If you’re considering a legal separation from your spouse, and aren’t already familiar with the process, you’re probably looking for resources to help you get started.
For those in need of a basic guide to divorce in Wisconsin, we’ve laid out the six basic steps from start to finish. Keep in mind that these steps are meant only to give you a sense of the process as you go along. Depending on your particular situation, you may find the process to be more complex.
Let’s start at the beginning and work our way through a typical separation in Wisconsin as well as some of the finer details that make up each part of the process.
Step 1: Forms and paperwork
If you’re filing for divorce alone, you’ll first need to complete a Summons and Petition. For those with children who are still legally considered minors, there are some specific documents an attorney can help locate for you specifically.
If you’re filing with your spouse, you’ll need to fill out a Joint Petition. If you and your spouse come to an agreement on all the issues raised, both parties will sign what’s called the Stipulation For Temporary order.
If you and your spouse can’t come to an agreement on the terms of the divorce, you’ll fill out an Order to how Cause and Affidavit for Temporary Order which will detail these differences.
Step 2: Filing the paperwork in the appropriate place
Check with your county’s requirements to see which of your documents will need to be copied. When the paperwork is in order, it will be taken to your local courthouse and given to the Clerk of Courts.
This will involve a filing fee which change from time to time. If you’re unable to pay this fee, you’ll need to fill out a Fee Waiver document which will then go to the court to decide if you’ll be required to pay or not.
Step 3: Serving the other party
At this stage, you’ll need to serve your spouse copies of the Summons, Petition, and Order to Show Cause we just described. To do this, you’ll be able to follow service instructions laid out in a special packet which will also notify you of the very important deadlines to meet.
If you’re able to obtain a signed Affidavit of Service from the person who serves your spouse, or receive a signed Admission of Service from your spouse themselves, you’ll file the document and prepare for the temporary hearing.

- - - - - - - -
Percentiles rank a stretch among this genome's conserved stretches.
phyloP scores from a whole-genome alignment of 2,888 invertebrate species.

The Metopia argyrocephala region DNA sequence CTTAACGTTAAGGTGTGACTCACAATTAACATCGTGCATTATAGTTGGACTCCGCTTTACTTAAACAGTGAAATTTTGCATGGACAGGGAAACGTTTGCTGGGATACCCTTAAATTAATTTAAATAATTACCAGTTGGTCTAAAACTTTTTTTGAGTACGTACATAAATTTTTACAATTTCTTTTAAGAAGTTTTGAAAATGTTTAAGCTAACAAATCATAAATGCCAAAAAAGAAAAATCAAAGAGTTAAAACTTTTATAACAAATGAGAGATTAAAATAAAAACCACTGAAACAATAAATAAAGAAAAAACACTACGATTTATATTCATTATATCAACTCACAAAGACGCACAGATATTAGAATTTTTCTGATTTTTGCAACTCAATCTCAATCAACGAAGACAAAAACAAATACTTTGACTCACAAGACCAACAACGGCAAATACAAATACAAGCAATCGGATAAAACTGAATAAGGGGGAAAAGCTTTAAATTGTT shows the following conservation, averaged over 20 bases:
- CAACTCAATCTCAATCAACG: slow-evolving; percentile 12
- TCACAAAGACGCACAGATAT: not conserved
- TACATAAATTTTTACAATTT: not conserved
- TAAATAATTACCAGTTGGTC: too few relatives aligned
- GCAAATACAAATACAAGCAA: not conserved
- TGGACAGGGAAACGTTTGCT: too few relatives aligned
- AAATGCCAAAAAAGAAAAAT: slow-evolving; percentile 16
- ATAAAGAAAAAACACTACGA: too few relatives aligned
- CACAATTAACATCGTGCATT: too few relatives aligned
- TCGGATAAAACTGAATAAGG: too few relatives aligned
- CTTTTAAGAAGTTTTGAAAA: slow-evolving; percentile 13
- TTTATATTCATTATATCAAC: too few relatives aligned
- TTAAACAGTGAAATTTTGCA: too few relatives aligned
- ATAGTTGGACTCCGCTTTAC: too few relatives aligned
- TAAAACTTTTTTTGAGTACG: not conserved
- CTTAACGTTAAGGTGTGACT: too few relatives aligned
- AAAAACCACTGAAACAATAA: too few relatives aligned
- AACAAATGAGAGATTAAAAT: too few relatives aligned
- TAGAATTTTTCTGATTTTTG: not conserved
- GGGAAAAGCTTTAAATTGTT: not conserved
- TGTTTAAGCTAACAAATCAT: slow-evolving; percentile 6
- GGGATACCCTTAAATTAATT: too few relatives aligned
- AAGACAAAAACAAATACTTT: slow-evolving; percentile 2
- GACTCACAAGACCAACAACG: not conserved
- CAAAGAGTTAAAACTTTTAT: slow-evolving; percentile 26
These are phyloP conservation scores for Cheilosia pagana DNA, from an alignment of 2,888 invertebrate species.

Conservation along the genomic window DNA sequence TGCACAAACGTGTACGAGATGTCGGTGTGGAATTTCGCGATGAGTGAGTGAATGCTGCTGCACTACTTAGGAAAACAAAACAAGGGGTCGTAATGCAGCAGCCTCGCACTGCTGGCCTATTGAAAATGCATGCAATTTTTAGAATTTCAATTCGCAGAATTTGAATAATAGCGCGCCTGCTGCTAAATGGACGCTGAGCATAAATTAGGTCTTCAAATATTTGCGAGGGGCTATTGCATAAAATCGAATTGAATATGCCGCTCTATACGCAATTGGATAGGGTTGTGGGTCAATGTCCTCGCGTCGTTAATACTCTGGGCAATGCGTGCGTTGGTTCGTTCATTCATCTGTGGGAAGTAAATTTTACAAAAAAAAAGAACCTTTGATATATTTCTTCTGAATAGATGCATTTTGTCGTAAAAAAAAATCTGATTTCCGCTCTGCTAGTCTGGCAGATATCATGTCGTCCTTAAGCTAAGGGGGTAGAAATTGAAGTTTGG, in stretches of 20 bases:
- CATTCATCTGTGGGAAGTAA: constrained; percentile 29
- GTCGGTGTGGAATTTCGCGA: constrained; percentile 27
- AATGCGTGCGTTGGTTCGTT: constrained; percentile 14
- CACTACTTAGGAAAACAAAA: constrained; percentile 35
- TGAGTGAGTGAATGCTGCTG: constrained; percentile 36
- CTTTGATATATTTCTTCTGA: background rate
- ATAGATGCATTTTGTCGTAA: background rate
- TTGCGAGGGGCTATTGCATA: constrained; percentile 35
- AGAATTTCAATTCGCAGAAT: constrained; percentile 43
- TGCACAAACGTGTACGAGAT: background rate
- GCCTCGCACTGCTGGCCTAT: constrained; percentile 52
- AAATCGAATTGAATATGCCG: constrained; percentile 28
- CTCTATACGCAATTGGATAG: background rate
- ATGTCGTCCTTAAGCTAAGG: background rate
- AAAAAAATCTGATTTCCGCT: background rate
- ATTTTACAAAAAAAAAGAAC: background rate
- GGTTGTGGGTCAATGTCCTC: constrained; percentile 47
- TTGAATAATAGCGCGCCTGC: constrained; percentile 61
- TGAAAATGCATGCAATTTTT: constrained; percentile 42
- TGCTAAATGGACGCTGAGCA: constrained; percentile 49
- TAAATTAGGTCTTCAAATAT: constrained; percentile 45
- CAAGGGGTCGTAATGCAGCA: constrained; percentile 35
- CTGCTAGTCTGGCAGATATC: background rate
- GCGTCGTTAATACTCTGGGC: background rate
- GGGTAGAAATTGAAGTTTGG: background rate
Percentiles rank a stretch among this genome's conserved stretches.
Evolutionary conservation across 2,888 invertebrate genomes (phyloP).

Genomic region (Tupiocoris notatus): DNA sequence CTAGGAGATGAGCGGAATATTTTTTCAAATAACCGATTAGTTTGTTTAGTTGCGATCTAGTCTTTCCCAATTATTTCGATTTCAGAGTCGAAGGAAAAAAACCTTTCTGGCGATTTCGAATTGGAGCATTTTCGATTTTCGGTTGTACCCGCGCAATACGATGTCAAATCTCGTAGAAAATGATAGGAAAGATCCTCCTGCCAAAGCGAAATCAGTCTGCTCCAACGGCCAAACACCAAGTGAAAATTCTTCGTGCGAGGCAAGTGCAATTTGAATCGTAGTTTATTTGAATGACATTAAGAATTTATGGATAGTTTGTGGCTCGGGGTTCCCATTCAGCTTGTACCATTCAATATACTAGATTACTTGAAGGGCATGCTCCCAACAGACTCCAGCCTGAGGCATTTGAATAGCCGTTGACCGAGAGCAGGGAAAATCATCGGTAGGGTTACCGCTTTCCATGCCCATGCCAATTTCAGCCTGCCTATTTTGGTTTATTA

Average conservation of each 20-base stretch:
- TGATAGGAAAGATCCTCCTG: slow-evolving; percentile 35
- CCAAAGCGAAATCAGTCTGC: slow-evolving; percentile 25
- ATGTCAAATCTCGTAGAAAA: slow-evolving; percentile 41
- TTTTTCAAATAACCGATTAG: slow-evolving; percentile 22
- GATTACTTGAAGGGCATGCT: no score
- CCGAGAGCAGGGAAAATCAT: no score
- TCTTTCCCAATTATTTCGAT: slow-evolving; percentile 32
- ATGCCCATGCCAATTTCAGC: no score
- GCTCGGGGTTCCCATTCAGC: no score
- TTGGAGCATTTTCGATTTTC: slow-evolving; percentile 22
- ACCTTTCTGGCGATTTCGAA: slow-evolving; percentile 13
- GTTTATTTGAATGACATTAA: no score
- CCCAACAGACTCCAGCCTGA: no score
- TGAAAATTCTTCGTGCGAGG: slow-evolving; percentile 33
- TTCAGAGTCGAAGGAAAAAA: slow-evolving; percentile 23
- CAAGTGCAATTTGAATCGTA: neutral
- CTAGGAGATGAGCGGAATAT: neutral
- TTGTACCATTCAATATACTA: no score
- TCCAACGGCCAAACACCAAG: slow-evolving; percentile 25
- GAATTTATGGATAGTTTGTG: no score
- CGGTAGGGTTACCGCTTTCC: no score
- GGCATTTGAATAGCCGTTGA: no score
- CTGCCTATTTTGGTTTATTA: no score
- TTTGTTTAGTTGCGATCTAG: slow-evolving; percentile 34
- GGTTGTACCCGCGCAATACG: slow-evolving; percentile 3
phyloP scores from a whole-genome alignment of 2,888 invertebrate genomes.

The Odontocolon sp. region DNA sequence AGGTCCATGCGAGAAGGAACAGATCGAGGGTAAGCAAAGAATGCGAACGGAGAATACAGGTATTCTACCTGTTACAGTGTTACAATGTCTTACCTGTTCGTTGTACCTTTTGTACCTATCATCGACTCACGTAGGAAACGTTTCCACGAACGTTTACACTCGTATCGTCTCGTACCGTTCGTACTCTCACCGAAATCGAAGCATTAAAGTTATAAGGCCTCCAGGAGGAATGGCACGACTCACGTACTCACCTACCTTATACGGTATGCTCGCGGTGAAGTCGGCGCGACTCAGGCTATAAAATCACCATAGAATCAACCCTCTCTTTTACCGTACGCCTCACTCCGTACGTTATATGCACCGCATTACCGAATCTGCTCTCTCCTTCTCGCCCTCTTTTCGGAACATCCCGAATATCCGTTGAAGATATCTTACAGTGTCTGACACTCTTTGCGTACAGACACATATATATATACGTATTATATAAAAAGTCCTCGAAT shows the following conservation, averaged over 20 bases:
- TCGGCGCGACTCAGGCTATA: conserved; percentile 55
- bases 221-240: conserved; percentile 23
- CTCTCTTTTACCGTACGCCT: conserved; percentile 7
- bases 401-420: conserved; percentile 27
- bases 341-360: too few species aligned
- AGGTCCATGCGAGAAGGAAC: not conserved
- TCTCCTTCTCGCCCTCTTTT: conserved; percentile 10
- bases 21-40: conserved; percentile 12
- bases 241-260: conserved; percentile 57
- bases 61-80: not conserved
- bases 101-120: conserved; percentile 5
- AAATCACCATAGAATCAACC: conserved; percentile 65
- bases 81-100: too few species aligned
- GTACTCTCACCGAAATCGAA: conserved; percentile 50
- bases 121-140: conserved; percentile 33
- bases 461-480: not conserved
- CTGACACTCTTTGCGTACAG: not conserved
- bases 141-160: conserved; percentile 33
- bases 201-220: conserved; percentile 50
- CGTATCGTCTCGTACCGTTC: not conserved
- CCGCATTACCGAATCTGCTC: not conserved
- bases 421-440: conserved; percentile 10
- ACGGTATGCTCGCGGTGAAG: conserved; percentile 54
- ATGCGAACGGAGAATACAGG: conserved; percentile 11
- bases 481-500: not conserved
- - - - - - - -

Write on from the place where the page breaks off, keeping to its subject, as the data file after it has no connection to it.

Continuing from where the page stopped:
Step 4: The temporary hearing
By this step of the process, you’ll have had had the opportunity to request a temporary hearing. Those who submit a request must attend.
To prepare, you’ll need to have the following paperwork ready to bring with you the day of the hearing:
1. Income Tax returns
2. A completed Financial Disclosure Statement
If the necessary documents are submitted at the temporary hearing, a commissioner will then enter an order setting rules for you and your spouse. In some Wisconsin counties, you may be required to complete an addition document called a Certificate of Divorce before moving on to the Pre-trial conference.
Step 5: The Pre-Trial Conference
If you and your spouse both agree to the terms of divorce, this process is relatively simple. You’ll file a Marital Settl3ment Agreement along with an updated Financial Disclosure Statement. Instead of a Pre-Trial Hearing, the court will proceed with a Stipulated Divorce Hearing and make a final ruling. At that point, you simply need to file before the deadline and the process is over.
If you don’t both agree on the terms, you’ll attend a Pre-Trial hearing where a judge will determine what issues will be contested at trial and what evidence will be presented.
Step 6: Trial and Finalization
Both you and your spouse will attend a trial to decide the details of divorce. Make sure to bring all documents and evidence necessary. Failure to attend can result in a default judgment for your spouse.
The judge will then issue a final order setting the terms of divorce and grant the divorce.
If you are seeking divorce consultation or are in need of an attorney to assist you in maintaining your financial assets during separation, contact an experienced Beloit Family Law firm, The Fitzgerald Law Firm, today for a free consultation. We understand that meetings may not be possible during traditional business hours, so please let us know a time that works for you and we’ll do our best to accommodate you.
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